In truth, it depends on who you talk to and where the growth is taking place. Already, more small batch breweries have closed or sold in Western North Carolina than many folks realize. I do think there is room for at least one small brewery in every town, and I believe that’s where we will continue to see these businesses popping up. As long as beer tourists continue to swarm Asheville, I believe a few more breweries there will do just fine.
SMN: What are some of the trends you’re currently seeing, and also are predicting will come to fruition, in not only the breweries in our backyard, but also the craft beer industry in general?
AFG: There will continue to be more mergers and acquisitions as the beer business continues to mature. AB-InBev’s purchase of Wicked Weed Brewing, while shocking to many beer geeks, hasn’t hurt that brewery. In fact, it seems to be the opposite.
Big beer continues to sniff around, especially in “Beer City, USA,” which continues to make a splash nationally in the beer scene. This is happening across the country. As craft beer continues to gain percentage of overall beer sales volume, the breweries with the money and resources will continue trying to control their competition.
Also, as grocery shelves get more and more crowded, expect small-town breweries to focus more on driving taproom sales and less on packaging and distribution.
SMN: However all of this shakes out, it appears craft beer and the scene itself is here to stay. It’s part of our American culture, this return to quality, independent beer. What’s Asheville’s place in all this — right now, and moving forward?
AFG: Western North Carolina reflects the national trend of hometown breweries that become community-gathering spots and help revitalize and reinvigorate small towns. Asheville will continue to a mecca for beer lovers looking for high quality brews.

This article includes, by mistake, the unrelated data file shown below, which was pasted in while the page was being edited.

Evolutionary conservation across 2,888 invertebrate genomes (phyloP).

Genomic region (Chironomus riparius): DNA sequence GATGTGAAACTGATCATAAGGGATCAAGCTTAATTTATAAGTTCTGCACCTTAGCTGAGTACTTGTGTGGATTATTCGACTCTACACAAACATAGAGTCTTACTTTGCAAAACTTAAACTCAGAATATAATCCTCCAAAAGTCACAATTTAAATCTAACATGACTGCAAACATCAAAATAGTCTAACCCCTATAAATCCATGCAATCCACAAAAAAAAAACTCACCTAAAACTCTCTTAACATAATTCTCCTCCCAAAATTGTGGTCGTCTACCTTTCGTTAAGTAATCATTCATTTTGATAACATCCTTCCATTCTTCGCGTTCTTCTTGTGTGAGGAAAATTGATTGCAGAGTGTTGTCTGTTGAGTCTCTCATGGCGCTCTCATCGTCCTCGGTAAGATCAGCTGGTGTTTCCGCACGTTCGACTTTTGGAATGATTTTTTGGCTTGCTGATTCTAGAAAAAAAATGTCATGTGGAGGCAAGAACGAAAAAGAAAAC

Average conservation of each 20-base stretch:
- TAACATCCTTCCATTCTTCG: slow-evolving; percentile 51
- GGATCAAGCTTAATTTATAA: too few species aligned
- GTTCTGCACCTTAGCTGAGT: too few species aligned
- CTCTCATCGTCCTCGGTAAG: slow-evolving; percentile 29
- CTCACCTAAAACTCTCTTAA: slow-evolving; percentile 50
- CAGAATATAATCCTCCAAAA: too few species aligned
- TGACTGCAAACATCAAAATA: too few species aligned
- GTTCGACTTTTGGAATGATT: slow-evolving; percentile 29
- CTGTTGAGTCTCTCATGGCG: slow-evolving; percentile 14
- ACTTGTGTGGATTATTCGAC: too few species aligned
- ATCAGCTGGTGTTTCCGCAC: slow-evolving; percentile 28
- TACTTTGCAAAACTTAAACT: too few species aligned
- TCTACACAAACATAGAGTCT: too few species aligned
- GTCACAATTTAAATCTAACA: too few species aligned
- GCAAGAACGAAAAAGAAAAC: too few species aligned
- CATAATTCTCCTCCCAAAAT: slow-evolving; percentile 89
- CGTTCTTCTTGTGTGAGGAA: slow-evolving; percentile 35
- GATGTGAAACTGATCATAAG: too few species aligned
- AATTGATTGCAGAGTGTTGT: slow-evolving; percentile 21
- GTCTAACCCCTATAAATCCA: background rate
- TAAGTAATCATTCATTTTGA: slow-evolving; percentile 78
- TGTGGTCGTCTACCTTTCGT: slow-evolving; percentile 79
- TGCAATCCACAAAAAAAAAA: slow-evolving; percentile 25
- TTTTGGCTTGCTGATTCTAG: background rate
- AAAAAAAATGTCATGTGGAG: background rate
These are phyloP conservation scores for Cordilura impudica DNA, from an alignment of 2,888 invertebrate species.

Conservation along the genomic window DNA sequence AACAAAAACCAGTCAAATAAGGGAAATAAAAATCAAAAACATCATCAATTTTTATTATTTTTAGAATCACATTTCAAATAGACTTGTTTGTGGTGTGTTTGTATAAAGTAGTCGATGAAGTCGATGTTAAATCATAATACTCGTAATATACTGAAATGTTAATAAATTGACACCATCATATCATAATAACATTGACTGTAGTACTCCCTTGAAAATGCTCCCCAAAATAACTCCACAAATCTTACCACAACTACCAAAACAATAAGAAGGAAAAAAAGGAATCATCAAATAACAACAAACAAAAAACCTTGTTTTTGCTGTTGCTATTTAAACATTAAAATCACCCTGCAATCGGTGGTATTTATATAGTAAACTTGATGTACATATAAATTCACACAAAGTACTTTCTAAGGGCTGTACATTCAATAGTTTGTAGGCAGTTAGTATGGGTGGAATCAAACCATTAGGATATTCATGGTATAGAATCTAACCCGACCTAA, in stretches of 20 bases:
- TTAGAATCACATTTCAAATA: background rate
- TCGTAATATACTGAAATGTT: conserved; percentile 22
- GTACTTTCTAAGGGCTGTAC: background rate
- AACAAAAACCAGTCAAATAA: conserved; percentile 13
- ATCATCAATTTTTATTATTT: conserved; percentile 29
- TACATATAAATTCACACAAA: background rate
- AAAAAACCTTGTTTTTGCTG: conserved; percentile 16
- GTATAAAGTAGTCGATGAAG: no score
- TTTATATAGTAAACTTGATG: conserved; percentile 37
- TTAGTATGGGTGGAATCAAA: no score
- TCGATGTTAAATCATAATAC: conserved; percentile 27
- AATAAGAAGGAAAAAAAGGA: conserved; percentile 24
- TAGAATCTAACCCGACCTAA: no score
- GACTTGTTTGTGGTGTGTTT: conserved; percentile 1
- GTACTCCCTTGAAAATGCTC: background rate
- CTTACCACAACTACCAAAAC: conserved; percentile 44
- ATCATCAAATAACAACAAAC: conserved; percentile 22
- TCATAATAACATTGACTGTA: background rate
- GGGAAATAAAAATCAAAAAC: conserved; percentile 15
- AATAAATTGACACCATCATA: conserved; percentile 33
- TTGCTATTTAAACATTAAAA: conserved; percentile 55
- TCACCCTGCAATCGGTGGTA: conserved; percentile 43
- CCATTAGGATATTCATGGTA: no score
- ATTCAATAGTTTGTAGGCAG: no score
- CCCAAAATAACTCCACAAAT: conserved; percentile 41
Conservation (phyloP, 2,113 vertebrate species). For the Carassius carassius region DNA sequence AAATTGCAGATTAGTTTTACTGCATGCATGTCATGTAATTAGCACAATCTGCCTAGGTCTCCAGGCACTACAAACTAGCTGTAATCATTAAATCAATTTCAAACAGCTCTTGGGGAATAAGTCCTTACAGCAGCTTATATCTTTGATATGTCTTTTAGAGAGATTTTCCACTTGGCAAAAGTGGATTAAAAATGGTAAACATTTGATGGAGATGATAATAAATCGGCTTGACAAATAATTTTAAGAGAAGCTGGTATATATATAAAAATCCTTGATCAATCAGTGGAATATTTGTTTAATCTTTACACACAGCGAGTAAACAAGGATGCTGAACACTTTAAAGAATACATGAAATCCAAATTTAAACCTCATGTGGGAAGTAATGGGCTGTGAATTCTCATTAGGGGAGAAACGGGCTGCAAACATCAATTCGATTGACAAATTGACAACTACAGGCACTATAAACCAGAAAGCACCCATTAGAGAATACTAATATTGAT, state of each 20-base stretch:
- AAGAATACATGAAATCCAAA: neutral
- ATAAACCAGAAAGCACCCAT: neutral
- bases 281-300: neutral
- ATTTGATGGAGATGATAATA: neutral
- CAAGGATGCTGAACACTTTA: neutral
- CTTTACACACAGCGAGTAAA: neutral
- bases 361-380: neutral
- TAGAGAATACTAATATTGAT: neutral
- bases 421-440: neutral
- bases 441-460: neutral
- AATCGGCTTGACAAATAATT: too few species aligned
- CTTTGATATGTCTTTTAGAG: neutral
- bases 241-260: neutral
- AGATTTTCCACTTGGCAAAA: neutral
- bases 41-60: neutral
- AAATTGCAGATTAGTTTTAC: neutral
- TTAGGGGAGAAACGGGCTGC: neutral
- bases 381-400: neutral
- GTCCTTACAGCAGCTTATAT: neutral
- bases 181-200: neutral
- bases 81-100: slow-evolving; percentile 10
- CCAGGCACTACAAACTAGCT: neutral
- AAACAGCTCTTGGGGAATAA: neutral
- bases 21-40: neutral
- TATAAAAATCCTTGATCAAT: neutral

However, both citizens and tourists are beginning to explore further afield. People love finding a brewery with beers that they can only drink there. And, as we all know, to get the freshest beer, you have to go to the source.
That said, today’s new breweries need to make great product right out of the starting gate. As beer drinkers’ palates have become more sophisticated and competition has increased, it’s imperative to focus on quality.
Craft beer book readings
Award-winning author Anne Fitten Glenn will hold a signing of her new book, Western North Carolina Beer: A Mountain Brew History, from 5 to 7 p.m. Friday, Nov. 9, at Satulah Mountain Brewing in Highlands, and also a presentation at 3 p.m. Saturday, Nov. 10, at the Jackson County Public Library in Sylva.
Glenn has been writing about and working in the beer business on and off since the 1990s. Aside from Western North Carolina: A Mountain Brew History (2018), she also wrote Asheville Beer: An Intoxicating History of Mountain Brewing (2012), both published by Arcadia/The History Press.
She served on the Asheville Brewers Alliance Board of Directors for almost five years and was a founding organizer of Asheville Beer Week.
The book will be sold via Amazon, Barnes & Noble, as well as from independent bookstores, retailers, and bottle shops. For more information, visit www.annefittenglenn.com.